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ASSASSIN'S CREED: VALHALLA
(VALHALLA is out now for PlayStation 5, Xbox Series X and Series S, PlayStation 4, Xbox One, Google Stadia, Microsoft Windows. Distributor provided review copy.)
ASSASSIN’S CREED: VALHALLA is the best game in the long-running series and one of the most superlative adventure titles in years. ??????????
One more time
My experience with the ASSASSIN’S CREED franchise is a love and hate relationship. I adored the first one, released back in 2007, and almost single-handedly reinventing the genre. After that, every other release has disappointed me somehow, either burying the fun stuff (the adventuring and assassinations) under the portentous future sci-fi plot or dull and unrewarding gameplay mechanics. I wasn’t thrilled about jumping into VALHALLA, the twelfth installment in the series.
So imagine my surprise when VALHALLA turns out not just to be the best ASSASSIN’S CREED game made to date, but one of the best games of the year, and a stellar reflection on what makes open-world games so much fun.
Set in 873 AD, VALHALLA picks up as overcrowding, in-fighting, and war ravages Norway. The many clans and kings all grasp at any strands of power they find, leaving the entire landscape fraught with minor clashes left and right. At the center of this is the Raven Clan, born from the ruins of another, brutally betrayed and murdered years earlier. The clans’ best fighter, Eivor, seeks vengeance for their parents and grows tired of their home’s limited life.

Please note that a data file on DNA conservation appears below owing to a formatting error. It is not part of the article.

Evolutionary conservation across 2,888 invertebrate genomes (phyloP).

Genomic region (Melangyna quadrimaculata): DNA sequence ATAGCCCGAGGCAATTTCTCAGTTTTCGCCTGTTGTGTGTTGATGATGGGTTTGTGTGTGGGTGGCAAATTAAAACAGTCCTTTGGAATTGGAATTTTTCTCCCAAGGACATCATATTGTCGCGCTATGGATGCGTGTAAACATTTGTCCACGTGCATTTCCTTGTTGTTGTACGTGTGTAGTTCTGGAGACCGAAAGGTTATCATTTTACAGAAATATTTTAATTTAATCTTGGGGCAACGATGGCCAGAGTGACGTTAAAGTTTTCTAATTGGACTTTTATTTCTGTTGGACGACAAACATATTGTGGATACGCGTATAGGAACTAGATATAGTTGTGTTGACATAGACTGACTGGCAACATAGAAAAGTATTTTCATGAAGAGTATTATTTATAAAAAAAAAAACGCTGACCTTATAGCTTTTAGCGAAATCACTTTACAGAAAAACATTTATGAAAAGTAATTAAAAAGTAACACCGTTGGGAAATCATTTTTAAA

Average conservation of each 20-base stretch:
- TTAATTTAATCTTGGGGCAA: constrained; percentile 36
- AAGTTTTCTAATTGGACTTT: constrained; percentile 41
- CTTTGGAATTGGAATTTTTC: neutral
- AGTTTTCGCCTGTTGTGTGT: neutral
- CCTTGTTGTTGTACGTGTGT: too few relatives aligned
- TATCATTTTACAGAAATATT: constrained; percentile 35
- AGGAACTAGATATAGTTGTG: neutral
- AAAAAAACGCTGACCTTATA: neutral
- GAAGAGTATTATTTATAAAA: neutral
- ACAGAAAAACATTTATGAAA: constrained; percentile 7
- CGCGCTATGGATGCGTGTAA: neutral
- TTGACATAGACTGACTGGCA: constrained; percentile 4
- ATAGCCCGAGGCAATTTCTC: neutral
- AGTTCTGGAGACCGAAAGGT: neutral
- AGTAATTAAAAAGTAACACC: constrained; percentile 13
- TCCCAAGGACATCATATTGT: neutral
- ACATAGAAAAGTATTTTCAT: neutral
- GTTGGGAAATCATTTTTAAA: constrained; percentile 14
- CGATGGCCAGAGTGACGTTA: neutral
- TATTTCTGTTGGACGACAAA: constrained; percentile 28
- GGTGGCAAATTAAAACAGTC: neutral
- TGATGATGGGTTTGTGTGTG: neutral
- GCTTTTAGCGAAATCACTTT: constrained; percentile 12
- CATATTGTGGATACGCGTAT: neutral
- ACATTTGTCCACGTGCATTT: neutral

Eivor is easily the best leading character the series has yet seen. I played as the female version, which seems to be the canonical pick, though players can choose to be either male or let the Animus, the AI program the games take place in, decide at critical moments in the story. It’s a fascinating attempt at introducing non-binary elements into the game, but one that doesn’t work as flawlessly as you’d hope.
Regardless, Eivor is a well written and thoroughly likable lead. I enjoyed every minute of exploring both Norway and England as her. For the first time since the original, ASSASSIN’S CREED won me over with terrific writing on both narrative and character levels.
While VALHALLA begins in Norway, a world filled with things to do and places to see, most gameplay occurs in England. After exploring London in great detail with BROTHERHOOD, and historical Paris in UNITY, VALHALLA opts for a time when cities were born. You’ll easily recognize what everything is standing in for, but it’s a nice change of pace to find a time when the rural culture was king.
After landing on the new old world’s shores, Eivor sets her crew and people to build a home for themselves. There are no cities just yet, but sprawling hamlets and villages, each with the potential to grow into an empire. Here, too, there are rival clans and bitter feuds that date back thousands of years. It’s a land where old Gods battle with the rise of Christianity, and at the heart of it is the eternal conflict between Assassins and Templars.